For publicly traded stocks, banks offer baskets that adhere to environmental standards. “We know that climate risk is investment risk” wrote Larry Fink, the CEO of Blackrock, an investment company that manages over $8 trillion, earlier this year. Not just investing, also how you pay or where you keep your money matters. Banks like Tomorrow, Atmos or Triodos are actively positioning themselves to ‘use’ your savings for ‘good’ causes. And for your purchases, credit cards that plant trees or offset emissions have been launched. Services like Carbon Collective or Yova let you invest according to sustainable values. If you care about a specific field, you can go through an ESG portfolio like IEM, EIP or ETHO and pick a stock from their holdings. For example:

  • WOA may be your choice in regenerative agriculture,

  • BYND for plant-based food or

  • TSLA for renewable energy.

In the energy sector there is also a rising number of special-purpose acquisition companies. Their special purpose is to take thriving companies to the stock market. For example, ArcLight Clean Transition Corp. has merged with the electric mobility company Proterra and trades as ACTC.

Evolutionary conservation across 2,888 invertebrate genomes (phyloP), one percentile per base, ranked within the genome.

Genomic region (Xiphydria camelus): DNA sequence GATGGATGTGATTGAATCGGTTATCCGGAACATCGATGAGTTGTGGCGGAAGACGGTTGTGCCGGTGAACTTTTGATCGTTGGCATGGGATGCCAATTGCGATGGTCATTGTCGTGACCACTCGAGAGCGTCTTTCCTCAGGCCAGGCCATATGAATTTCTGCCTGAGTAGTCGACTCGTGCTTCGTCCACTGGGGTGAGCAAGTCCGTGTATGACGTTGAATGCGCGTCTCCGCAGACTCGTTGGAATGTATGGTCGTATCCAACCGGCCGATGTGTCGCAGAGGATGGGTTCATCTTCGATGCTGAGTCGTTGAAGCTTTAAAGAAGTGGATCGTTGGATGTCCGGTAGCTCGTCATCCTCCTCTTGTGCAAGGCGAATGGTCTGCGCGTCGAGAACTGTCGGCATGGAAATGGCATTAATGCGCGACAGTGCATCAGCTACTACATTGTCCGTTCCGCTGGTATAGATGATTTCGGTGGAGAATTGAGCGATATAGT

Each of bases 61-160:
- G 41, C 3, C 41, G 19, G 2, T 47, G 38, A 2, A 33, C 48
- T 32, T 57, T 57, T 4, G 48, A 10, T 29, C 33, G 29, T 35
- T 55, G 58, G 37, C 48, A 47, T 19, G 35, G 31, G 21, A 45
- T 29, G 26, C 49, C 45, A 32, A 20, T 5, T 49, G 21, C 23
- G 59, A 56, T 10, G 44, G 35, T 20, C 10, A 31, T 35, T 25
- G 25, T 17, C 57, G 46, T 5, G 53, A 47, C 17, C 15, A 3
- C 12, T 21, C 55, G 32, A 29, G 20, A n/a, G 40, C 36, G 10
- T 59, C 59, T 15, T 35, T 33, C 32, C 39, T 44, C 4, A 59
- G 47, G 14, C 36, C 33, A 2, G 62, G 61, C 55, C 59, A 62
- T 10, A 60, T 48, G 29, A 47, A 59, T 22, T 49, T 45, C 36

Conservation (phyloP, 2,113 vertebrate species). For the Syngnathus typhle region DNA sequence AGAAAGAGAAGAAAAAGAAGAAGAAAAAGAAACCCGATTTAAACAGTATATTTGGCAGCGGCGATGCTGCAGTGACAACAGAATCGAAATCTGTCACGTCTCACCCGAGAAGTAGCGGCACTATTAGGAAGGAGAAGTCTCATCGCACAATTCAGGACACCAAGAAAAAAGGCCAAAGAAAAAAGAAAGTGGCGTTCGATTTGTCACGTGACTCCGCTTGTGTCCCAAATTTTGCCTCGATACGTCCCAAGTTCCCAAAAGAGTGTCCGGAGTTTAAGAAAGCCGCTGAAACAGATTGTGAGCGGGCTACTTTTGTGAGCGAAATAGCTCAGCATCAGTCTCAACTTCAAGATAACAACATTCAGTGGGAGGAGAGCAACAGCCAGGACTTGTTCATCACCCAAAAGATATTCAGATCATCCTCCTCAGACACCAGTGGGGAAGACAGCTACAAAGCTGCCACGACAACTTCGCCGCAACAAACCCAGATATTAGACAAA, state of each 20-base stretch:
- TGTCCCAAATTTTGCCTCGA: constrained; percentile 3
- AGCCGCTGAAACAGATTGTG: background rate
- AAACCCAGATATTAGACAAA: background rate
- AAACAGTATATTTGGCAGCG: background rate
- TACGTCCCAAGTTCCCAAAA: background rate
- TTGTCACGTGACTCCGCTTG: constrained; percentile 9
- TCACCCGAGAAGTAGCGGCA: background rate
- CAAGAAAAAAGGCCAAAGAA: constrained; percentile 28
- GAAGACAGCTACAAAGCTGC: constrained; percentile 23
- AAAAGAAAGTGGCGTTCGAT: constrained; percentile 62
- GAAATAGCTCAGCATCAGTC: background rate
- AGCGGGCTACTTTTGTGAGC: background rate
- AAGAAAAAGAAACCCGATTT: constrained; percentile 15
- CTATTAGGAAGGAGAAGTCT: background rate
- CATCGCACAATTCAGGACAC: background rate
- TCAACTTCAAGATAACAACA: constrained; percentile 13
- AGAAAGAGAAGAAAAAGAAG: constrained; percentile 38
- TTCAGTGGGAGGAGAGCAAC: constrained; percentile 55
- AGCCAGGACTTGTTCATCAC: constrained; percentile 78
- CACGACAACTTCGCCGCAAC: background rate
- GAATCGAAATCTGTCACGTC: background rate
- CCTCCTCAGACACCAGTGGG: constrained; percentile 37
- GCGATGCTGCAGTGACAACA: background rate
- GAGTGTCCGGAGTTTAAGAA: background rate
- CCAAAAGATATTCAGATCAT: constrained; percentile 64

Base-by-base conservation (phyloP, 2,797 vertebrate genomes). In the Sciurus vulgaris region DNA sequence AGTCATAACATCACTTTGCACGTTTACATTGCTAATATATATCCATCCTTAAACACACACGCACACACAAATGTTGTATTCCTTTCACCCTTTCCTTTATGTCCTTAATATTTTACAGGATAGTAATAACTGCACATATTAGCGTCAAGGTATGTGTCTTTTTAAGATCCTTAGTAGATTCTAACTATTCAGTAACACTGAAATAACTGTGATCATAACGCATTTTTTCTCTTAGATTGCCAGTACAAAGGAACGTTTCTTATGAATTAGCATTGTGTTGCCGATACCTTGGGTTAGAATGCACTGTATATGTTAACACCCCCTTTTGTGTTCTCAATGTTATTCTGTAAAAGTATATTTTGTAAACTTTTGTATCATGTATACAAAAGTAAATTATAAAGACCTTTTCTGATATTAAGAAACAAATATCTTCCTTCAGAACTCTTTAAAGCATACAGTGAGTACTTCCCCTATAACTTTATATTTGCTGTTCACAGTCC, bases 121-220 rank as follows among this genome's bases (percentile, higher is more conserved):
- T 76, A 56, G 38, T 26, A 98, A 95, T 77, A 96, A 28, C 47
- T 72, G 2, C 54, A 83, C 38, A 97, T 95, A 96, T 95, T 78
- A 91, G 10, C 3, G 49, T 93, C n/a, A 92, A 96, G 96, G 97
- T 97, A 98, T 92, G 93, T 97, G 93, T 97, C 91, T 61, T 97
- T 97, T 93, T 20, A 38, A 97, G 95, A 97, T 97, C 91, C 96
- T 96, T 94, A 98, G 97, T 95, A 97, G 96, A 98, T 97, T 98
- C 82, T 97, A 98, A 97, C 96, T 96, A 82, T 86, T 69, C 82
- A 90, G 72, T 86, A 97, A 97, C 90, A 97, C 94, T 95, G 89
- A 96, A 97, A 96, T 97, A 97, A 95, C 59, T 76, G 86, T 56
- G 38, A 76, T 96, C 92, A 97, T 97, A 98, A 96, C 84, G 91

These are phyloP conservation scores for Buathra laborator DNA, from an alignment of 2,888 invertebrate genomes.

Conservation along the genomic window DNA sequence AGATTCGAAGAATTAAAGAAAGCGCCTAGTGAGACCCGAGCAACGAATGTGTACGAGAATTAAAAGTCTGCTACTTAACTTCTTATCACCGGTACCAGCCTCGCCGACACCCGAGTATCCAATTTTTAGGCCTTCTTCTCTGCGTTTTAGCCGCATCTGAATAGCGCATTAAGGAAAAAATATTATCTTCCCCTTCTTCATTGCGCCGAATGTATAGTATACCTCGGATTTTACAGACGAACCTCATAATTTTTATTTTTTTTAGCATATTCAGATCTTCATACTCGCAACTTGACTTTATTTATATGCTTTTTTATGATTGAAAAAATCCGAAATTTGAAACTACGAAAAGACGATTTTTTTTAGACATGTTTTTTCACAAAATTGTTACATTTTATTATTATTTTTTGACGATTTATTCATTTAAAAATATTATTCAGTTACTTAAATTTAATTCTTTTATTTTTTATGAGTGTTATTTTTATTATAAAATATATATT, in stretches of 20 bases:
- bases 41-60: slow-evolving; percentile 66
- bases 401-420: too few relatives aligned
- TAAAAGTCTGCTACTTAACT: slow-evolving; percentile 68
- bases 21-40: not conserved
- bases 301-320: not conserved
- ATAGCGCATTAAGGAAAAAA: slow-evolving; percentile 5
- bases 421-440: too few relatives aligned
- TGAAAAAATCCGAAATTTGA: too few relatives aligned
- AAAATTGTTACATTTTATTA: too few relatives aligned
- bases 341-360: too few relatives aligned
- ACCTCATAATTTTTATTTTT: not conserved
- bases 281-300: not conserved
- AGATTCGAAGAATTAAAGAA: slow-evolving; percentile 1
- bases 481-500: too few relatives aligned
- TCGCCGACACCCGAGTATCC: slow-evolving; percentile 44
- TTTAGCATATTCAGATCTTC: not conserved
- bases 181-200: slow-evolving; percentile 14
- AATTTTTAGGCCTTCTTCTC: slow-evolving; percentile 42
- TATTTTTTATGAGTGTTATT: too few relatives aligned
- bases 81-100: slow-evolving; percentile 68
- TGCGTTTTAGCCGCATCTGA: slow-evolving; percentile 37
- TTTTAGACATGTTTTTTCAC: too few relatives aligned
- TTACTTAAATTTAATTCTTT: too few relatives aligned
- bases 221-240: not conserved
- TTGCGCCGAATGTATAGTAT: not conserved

But how to form an educated opinion about an investment option? Using a company’s product helps. Simply put, if you love Converse shoes, you can buy Nike stocks. Such a direct evaluation approach may be difficult with climate investment opportunities, unless you are a customer or industry-insider. From the outside it can help to evaluate the option and get a better feeling about its potential by:

  • Researching the internet, going through videos, podcasts, threads and customer reviews. Reading financial statements and reaching out to people working for the company in mind. Checking the target’s websites and apps in detail, because companies who walk on a solid digital foundations might have an advantage.

  • Reading and imagining future scenarios and thinking how your choices will play out in the long-term is another important exercise for making investment decisions. This also includes wondering what could potentially go wrong. It can help to write all this down as an investment thesis or decision-making journal (see this example).